Please use a flash video capable browser to watch videos.
Sorry, but you can't access this content!
Please enter your date of birth to view this video

By clicking 'enter', you agree to GameSpot's
Terms of Use and Privacy Policy


Gangland Review

  • Game release: March 4, 2004
  • Reviewed:
  • PC

The execution of many of Gangland's different elements falls short of its lofty promise, thus leaving a game that has a lot of good ideas but is sometimes convoluted and often frustrating.


On the surface, it would seem like Gangland would be a surefire hit. It leverages the popular gangster theme and melds it into a hybrid game that is part action, part strategy, and part simulation. You can run a number of illegal businesses, like speakeasies, brothels, chop shops, and moonshine distilleries, while also raising a family, putting out contract hits, and performing drive-bys. So, in theory, there's something for everyone here. Unfortunately, the execution of many of Gangland's different elements falls short of its lofty promise, thus leaving a game that has a lot of good ideas but is sometimes convoluted and often frustrating.

The streets are all but devoid of cars.

Gangland's story isn't going to make anyone forget about Mafia (the game) anytime soon, but the premise is solid enough. You play as Mario Mangano, one of five brothers from Palermo, Sicily. One night your brother Chico is found dead. Apparently, he met his fate at the hands of your three other brothers, Angelo, Romano, and Sonny. Your three brothers soon disappear from the island and flee to Paradise City, which is in the New World. As a result of their departure, you're sent to apprentice in the New World--under your uncle Vincenzo--to seek vengeance for Chico's death. Gangland's modern-style music doesn't seem to fit the '30s theme, but then again, neither do the ninjas, Humvees, bazookas, and Uzis that you'll eventually come across. It's also strange that voice-overs weren't used to relate the plot in between missions, but considering how terribly voiced the unit acknowledgments are, maybe this is a good thing.

One of the first things you'll notice about the game is that it has a fairly capable graphics engine. The city maps you play in are rendered in 3D, and the streets and buildings you explore have a satisfying level of detail. Dozens of pedestrians roam about, and interior areas are fully fleshed-out with furniture and other amenities. Other nice touches include steam that escapes from sewer drains and a day-night cycle that appropriately affects your line of sight. You can zoom the viewpoint in and out with the mouse wheel, and you can rotate your angle smoothly with the mouse by holding down the Alt key. Usually, though, you'll rely on a couple of keys on the keyboard to quickly rotate your view 90 degrees in either direction.

After just a few minutes of playing, you'll begin to notice what's missing more than what's there--namely, vehicular traffic. Every now and then you'll walk past a car parked on the street (that you can't steal!), but otherwise Gangland is devoid of vehicles, aside from those you drive and those your enemies drive. The lack of civilian vehicles is a pretty big flaw for a game that boasts a "living city." Even when you do get to drive a vehicle, the handling of these cars leaves a lot to be desired. You can pull off drive-bys, but for some strange reason, cars are restricted to running on the streets. If you attempt to drive up the curb, you get stopped cold, as though there are invisible guardrails lining every sidewalk. If people are in the street, you can still run them over. However, collision physics are pretty much nonexistent, so your car just pushes victims a short distance before they die.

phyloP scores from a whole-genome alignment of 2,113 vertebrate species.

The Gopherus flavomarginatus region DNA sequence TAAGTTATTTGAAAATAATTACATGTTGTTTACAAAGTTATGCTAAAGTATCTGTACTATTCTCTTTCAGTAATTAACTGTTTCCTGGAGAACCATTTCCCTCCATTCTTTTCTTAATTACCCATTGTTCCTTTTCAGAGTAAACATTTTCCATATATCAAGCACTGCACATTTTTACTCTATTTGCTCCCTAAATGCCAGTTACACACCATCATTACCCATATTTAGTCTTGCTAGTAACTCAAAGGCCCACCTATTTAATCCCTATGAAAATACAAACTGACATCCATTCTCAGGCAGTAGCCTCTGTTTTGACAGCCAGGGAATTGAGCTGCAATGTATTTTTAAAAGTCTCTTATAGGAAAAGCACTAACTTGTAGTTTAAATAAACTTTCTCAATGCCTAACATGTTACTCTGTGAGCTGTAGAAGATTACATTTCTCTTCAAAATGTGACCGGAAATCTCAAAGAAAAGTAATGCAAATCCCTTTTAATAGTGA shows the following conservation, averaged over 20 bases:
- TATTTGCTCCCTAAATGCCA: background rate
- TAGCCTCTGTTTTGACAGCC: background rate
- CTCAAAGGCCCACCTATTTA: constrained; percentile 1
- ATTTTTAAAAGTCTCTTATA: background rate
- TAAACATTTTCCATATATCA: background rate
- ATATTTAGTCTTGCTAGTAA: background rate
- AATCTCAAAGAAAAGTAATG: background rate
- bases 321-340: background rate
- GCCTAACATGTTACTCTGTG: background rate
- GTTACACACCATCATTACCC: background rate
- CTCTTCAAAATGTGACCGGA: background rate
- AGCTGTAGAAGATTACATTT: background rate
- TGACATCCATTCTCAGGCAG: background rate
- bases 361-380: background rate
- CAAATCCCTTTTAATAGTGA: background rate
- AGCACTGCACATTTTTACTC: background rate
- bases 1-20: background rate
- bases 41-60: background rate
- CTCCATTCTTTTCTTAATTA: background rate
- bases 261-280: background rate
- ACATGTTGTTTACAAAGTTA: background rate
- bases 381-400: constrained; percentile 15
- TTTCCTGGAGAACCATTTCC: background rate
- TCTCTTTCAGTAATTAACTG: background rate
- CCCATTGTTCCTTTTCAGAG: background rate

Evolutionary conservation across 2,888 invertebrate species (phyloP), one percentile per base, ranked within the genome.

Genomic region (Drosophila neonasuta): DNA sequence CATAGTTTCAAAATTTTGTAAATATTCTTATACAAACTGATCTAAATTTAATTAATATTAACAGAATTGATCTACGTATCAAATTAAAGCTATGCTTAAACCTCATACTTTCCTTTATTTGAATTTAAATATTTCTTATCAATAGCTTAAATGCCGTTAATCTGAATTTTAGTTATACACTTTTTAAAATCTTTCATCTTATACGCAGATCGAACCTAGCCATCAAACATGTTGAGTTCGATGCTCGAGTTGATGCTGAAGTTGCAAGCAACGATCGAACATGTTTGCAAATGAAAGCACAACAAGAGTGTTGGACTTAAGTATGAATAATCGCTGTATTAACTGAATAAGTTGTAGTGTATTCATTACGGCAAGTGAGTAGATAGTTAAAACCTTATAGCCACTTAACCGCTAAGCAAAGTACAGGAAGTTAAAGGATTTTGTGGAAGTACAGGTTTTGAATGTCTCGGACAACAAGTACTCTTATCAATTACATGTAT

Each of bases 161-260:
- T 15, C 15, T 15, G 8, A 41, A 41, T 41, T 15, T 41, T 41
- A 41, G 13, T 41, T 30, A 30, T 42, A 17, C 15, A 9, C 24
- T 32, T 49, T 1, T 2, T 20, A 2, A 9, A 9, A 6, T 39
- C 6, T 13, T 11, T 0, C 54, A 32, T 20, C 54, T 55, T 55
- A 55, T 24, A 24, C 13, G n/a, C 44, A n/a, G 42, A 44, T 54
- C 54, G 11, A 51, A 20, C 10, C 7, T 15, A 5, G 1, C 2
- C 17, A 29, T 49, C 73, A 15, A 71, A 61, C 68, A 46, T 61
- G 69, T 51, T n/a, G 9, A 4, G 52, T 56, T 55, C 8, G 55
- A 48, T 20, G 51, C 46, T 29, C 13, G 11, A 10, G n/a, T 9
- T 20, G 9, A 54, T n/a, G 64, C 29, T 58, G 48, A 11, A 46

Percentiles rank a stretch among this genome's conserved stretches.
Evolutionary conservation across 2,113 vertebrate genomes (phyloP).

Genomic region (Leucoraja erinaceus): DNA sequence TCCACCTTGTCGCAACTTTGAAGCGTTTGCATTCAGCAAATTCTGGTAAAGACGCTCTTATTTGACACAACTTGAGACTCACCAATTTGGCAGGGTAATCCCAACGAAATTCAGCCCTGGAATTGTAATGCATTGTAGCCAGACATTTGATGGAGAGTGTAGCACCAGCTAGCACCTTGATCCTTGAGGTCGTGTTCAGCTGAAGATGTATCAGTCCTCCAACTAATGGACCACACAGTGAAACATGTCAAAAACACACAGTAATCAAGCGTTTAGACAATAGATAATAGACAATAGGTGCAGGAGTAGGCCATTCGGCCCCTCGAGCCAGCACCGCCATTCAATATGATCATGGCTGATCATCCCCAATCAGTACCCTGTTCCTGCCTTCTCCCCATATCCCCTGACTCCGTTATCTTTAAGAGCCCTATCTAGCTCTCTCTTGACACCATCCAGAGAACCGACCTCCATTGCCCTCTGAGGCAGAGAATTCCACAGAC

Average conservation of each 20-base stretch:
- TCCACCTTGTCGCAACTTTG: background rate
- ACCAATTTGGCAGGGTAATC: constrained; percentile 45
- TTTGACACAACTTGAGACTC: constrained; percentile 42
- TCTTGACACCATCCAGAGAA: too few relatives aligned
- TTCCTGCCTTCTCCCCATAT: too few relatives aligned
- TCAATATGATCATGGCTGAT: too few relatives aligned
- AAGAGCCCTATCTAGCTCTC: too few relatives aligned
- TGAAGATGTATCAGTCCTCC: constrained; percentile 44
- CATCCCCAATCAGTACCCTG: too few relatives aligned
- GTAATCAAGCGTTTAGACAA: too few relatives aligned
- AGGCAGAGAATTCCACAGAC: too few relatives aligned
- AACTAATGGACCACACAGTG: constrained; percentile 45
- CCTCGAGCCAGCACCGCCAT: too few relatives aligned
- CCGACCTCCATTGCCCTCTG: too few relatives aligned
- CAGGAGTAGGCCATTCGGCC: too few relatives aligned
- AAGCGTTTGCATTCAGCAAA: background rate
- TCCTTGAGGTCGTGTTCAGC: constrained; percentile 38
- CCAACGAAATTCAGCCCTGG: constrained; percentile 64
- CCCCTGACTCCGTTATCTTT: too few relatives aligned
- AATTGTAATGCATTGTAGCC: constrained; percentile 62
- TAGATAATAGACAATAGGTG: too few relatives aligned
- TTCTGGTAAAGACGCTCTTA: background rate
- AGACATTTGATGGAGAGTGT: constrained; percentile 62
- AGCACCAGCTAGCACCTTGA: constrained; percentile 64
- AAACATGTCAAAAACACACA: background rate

Another big issue is the fact that there doesn't seem to be much variation in the character models for both your hired help and the nonplayer characters. Gangland has you interacting with and moving among so many people that it's distracting when they end up all looking like clones of one another.

You'll start the game as a low-level gangster under your uncle Vincenzo. You've only got one goon sidekick to start out with, and your missions begin slowly by having you extort nearby businesses, like a gun shop and a restaurant, and having you carry out small hits for your uncle. As you gain firsthand knowledge about running a protection racket and offing poor saps, you gain experience that allows you to hire and simultaneously control more goons. The standard hired help varies from burly bouncers, who excel in melee combat; to gunmen, who wield pistols and tommy guns; to fast-moving street girls, who can use mace to incapacitate their quarries. If you complete the game's challenge missions, you can unlock powerful special units, such as big mammas (shotgun-wielding fat women who can heal your units), ninjas, bazooka troops, and snipers (who tote their rifles in violin cases).

Street girls spray clouds of gas to temporarily stun enemies.

Initially, you can only hire people from restaurants you've taken over, so an immediately frustrating issue is that the type of goons available to you is randomized. If you're looking for a tommy gunner, you may end up waiting for a while if the only people looking for jobs in your restaurant are bouncers. Having more restaurants under your control increases the applicant pool, but the inability at the outset of the game to freely choose the troops you want can be irritating.

Gangland's combat is hit-or-miss. While you can (and must) use the environment to your advantage by positioning your men behind cover, the action usually develops so fast that it can be very difficult and frustrating to manage. The ability to issue orders while paused would have done a lot to mitigate the chaos, but this feature isn't available in Gangland. Hundreds of bullets fill the air with each pitched battle because it takes a ridiculous amount of gunfire to bring down just one man. The fact that most of your men are such horrible shots makes matters even worse because ammunition is one of the game's key resources. As a result, the more gun shops you have in the fold, the faster you accumulate bullets.